In diabetic patients with end-stage renal disease, erythrocyte lifespan tends to be decreased. This may result in part from iron deficiency anemia, recent transfusions, or other effects of kidney disease on erythrocyte survival. Uremic patients with blood urea nitrogen levels greater than about 85 mg/dL also develop significantly high levels of carbamylated hemoglobin, which interferes with some HbA1c assays. In spite of these complications, HbA1c (measured with an assay that does not cross-react with carbamylated hemoglobin) has been shown to correlate well with average blood glucose levels in diabetic patients on hemodialysis, with questionably significant overestimation of average blood glucose for values of HbA1c greater than 7.5%.
Other factors, such as chronic alcohol, opioid, and salicylate abuse and ingestion of large amounts of vitamin C and E have been reported to skew A1c results.[10,13,16] Given the lack of large studies, the sometimes contradictory conclusions of these reports, and the unclear mechanisms of these effects, it is impractical to dismiss A1c as invalid in all of these cases. However, knowing that these effects may exist can help guide decision-making in situations in which the index of suspicion for an inaccurate A1c is already high.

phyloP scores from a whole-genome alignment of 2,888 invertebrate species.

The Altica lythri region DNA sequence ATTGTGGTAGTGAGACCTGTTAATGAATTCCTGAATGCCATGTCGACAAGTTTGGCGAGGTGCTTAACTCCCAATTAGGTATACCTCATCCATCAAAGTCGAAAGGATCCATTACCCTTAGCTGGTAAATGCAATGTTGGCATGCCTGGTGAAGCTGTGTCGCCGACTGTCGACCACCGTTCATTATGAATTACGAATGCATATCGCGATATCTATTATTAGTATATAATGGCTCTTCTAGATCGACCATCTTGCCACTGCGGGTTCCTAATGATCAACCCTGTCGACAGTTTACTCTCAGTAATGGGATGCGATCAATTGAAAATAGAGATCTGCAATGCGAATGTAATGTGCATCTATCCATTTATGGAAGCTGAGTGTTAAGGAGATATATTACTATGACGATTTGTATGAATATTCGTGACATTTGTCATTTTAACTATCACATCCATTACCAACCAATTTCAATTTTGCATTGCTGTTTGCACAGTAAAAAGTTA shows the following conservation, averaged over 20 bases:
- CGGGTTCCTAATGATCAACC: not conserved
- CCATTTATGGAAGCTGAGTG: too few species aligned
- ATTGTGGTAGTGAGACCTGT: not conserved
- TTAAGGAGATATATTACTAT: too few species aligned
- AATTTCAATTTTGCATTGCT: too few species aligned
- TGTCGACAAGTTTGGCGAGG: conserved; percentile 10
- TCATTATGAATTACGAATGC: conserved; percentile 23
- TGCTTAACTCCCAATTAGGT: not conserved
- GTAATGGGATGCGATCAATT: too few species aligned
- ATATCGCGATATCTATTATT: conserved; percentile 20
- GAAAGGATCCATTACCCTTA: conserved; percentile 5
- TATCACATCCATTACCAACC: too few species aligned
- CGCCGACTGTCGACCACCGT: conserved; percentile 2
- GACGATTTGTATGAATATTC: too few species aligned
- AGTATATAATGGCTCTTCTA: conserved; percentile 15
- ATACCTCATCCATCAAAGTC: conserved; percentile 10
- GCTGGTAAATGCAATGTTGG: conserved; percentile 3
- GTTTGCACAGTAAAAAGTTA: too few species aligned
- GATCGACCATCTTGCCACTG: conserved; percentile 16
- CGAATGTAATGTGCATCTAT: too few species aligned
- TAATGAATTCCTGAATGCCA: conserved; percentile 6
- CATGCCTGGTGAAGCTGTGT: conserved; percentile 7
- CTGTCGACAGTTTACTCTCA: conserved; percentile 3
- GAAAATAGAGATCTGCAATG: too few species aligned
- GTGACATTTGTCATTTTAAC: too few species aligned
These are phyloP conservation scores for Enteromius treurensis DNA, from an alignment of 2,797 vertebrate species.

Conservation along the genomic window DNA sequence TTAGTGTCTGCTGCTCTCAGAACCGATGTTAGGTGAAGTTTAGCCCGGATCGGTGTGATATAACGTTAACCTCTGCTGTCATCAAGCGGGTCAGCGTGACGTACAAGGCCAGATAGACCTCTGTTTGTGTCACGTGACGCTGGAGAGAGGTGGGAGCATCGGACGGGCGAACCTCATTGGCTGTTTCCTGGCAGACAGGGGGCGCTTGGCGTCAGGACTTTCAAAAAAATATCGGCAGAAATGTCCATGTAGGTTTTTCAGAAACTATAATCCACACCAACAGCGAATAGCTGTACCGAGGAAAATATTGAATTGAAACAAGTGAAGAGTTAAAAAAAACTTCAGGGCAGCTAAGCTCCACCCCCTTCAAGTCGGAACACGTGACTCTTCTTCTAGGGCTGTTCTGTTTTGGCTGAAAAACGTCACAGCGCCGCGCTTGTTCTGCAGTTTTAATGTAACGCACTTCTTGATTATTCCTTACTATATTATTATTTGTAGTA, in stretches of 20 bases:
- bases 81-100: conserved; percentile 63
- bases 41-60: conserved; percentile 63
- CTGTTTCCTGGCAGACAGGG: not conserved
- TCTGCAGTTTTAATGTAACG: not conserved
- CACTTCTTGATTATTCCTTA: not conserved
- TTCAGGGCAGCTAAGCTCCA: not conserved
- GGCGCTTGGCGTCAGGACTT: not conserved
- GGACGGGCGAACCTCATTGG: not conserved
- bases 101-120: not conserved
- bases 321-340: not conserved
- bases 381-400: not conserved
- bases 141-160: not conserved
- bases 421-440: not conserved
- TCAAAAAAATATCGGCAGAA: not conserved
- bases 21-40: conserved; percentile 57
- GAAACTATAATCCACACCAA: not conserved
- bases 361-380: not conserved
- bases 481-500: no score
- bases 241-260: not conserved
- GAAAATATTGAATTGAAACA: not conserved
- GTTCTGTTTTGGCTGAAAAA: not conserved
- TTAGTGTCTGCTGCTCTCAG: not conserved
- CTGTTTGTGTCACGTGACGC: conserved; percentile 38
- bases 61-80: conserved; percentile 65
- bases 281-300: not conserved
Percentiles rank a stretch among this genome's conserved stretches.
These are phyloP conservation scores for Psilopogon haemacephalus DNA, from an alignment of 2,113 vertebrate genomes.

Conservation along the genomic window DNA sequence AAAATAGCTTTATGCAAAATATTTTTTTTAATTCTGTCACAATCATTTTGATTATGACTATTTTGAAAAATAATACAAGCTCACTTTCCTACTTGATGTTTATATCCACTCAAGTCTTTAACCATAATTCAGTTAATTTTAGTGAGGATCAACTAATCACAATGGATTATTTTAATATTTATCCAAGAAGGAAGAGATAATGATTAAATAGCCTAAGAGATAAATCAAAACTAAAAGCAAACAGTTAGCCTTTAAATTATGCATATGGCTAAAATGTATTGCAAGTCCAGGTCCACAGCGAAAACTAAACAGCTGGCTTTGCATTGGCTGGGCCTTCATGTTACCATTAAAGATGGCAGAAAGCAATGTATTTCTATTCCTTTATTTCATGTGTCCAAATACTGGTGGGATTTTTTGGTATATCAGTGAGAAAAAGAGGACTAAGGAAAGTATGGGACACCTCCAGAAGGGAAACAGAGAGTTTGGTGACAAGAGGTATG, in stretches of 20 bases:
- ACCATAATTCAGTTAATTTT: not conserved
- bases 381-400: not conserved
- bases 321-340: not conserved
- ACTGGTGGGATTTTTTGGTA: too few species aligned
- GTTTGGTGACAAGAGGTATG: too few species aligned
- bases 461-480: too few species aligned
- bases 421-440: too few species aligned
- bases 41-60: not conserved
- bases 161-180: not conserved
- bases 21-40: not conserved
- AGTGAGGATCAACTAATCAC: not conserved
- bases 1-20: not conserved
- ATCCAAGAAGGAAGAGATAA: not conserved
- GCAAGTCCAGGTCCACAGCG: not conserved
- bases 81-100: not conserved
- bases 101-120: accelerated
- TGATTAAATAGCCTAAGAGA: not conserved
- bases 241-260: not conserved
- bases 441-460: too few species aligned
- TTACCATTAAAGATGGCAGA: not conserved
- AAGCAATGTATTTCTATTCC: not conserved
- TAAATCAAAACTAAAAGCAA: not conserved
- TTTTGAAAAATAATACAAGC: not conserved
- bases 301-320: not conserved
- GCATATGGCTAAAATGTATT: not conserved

Since HbA1c measurement is ubiquitous, it seems advisable for providers to become familiar with factors affecting the test in general and the limitations of the assays offered in their laboratory in particular.